Despite praise for Covid-19 response, Taiwan barred from WHO assembly

Taiwan's Health Minister Chen Shih-chung holds a news conference about the country's efforts to get into the World Health Organization (WHO) in Taipei on May 15, 2020.
Taiwan's Health Minister Chen Shih-chung holds a news conference about the country's efforts to get into the World Health Organization (WHO) in Taipei on May 15, 2020. © Ann Wang, REUTERS

Despite winning global praise for its efficient response to the coronavirus pandemic, Taiwan did not get invited to this week's meeting of a key World Health Organization (WHO) body, an omission Taiwanese and US authorities have blamed on pressure from China.


Non-WHO member Taiwan had been lobbying to take part in the WHO's decision-making body the World Health Assembly, which opened on Monday, saying that to lock it out was to create a gap in fighting the coronavirus pandemic.

Instead, WHO member states agreed at the start the assembly to delay a controversial discussion on granting Taiwan observer status, despite the United States and others stepping up pressure in recent days.

Taiwan had said it wanted to share with the world its successful experience at fighting the coronavirus, having only reported 440 cases and seven deaths thanks to early detection and prevention work.

But China, which considers democratically-ruled Taiwan its own with no right to attend international bodies as a sovereign state, strongly objected to Taiwan taking part in the assembly unless it accepted it was part of China, something the Taipei government refused to do.

"Despite all our efforts and an unprecedented level of international support, Taiwan has not received an invitation to take part," Foreign Minister Joseph Wu told reporters.

"The Ministry of Foreign Affairs expresses deep regret and strong dissatisfaction that the World Health Organization Secretariat has yielded to pressure from the Chinese government and continues to disregard the right to health of the 23 million people of Taiwan," Wu added.

Taiwan's Presidential Office also expressed anger, saying the Taiwanese people have "the absolute right" to participate in the international community and that the island would not bow to Chinese pressure.

"We solemnly urge the World Health Organization Secretariat to reject Beijing's inappropriate interference," Presidential Office spokesman Alex Huang told a news conference.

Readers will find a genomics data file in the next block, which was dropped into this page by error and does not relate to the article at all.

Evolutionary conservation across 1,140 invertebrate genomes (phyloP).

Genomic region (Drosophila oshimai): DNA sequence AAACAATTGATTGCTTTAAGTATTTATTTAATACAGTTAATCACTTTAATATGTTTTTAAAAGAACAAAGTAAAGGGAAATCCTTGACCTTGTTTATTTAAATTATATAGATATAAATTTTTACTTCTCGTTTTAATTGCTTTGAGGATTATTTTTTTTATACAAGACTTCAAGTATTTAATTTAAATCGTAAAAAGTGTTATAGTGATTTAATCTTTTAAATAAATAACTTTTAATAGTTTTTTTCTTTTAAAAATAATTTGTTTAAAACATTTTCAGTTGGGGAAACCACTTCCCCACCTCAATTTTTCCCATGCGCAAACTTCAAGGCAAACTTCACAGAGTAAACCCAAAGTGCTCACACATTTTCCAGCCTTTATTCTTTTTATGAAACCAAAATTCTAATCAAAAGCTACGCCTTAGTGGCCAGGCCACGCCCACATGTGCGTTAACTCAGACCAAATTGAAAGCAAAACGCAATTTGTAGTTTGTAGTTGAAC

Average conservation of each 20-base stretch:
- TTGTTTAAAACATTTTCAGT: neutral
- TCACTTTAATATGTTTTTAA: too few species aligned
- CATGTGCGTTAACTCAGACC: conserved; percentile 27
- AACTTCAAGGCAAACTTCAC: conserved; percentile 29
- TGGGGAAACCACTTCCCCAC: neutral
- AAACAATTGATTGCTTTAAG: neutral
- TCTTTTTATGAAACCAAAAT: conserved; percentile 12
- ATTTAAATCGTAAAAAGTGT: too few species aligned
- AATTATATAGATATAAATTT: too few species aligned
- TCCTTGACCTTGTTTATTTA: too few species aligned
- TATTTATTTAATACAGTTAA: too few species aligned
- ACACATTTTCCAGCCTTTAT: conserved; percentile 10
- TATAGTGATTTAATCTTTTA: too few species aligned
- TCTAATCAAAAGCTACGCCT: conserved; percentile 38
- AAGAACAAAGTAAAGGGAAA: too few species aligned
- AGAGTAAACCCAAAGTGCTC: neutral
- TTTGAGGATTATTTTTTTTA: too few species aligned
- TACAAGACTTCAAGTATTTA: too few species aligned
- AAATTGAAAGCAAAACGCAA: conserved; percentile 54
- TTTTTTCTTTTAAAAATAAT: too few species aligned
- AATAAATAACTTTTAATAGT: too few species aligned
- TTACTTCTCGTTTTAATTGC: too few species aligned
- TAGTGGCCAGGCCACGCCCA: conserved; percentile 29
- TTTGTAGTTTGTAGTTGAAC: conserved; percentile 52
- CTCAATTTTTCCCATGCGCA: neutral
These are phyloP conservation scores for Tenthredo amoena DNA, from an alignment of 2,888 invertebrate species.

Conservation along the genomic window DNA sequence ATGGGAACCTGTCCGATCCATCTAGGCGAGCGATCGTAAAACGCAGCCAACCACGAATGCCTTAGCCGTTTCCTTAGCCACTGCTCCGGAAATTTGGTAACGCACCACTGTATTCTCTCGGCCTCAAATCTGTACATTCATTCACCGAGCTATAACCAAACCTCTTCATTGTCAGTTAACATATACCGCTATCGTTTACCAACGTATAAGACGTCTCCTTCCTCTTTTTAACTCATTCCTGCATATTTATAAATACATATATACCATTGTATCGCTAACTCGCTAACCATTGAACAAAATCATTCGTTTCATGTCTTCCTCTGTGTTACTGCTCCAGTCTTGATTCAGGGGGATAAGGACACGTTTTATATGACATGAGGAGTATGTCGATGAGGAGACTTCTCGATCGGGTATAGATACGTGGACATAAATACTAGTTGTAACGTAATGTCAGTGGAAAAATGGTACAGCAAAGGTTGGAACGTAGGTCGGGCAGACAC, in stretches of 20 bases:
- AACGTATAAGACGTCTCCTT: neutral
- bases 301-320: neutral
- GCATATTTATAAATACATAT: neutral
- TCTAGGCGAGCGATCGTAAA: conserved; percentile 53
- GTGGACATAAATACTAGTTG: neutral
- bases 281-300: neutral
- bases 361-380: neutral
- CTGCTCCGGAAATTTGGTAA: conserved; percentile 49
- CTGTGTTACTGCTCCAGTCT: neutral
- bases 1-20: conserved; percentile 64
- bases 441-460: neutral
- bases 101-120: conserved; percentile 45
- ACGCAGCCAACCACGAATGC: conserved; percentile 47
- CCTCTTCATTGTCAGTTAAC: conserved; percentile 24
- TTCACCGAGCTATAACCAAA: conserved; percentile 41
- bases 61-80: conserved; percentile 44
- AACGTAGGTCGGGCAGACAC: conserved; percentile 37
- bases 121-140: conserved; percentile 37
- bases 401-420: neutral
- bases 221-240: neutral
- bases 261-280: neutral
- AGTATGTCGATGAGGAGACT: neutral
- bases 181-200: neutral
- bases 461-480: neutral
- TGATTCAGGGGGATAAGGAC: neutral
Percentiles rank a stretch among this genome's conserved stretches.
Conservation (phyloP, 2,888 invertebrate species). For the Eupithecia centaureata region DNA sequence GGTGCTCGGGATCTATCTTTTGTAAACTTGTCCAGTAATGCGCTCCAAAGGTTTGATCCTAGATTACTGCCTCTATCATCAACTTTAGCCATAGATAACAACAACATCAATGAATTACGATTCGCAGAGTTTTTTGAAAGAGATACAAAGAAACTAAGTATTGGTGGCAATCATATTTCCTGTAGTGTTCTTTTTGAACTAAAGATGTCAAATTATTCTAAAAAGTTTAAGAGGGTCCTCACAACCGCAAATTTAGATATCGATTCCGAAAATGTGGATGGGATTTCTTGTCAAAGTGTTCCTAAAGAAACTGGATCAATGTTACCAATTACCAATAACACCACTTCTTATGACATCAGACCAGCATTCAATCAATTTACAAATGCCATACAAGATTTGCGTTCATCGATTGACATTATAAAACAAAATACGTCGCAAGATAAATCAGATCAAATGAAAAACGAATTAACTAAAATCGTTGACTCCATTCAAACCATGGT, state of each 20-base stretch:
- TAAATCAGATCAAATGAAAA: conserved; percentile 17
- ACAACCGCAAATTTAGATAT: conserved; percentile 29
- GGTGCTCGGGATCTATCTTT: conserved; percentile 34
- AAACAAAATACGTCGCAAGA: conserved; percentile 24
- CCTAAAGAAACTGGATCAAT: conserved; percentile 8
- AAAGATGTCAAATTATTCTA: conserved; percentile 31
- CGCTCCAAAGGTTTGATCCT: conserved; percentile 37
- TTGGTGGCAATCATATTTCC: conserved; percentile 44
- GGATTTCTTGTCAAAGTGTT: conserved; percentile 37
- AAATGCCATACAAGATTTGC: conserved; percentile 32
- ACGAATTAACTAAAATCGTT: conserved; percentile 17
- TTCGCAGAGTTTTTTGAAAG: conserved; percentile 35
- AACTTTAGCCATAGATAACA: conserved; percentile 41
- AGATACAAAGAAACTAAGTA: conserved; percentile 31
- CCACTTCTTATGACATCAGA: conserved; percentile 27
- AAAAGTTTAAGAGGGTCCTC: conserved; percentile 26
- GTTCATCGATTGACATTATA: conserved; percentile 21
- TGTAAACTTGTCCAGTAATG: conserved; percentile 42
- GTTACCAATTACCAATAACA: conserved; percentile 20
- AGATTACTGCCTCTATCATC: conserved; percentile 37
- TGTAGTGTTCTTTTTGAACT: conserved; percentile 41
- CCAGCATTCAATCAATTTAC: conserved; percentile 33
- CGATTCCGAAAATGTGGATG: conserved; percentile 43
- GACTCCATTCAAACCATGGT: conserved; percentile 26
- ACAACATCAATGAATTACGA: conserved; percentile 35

Both the WHO and China say Taiwan has been provided with the help and information it needs during the pandemic, which Taiwan has strongly disputed.

US slams 'pressure from China'

The United States has repeatedly clashed with China over its refusal to allow Taiwan full access to the body, helping to further fuel tension between Washington and Beijing.

US Secretary of State Mike Pompeo on Monday condemned the WHO's delay on whether to include Taiwan, saying it proved US charges that the UN body was beholden to China.

Pompeo said WHO Director-General Tedros Adhanom Ghebreyesus, who has been harshly criticized by President Donald Trump's administration, "had every legal power and precedent" to include Taiwan in the meeting.

"Yet he instead chose not to invite Taiwan under pressure from the People's Republic of China," Pompeo said in a statement.

"The Director-General's lack of independence deprives the Assembly of Taiwan's renowned scientific expertise on pandemic disease, and further damages the WHO's credibility and effectiveness at a time when the world needs it the most," Pompeo said in a statement.

Taiwan attended the assembly as an observer from 2009-2016 but China blocked further participation after the election of Taiwan President Tsai Ing-wen, who China views as a separatist, an accusation she rejects.

Wu said that Taiwan had agreed the issue of its participation would be put off until later in the year so the shorted assembly can focus on the coronavirus

"Understandably, countries want to use the limited time available to concentrate on ways of containing the pandemic," he said.

"For this reason, like-minded nations and diplomatic allies have suggested that the proposal be taken up later this year when meetings will be conducted normally, to make sure there will be full and open discussion," Wu added.

"After careful deliberation, we have accepted the suggestion from our allies and like-minded nations to wait until the resumed session before further promoting our bid."


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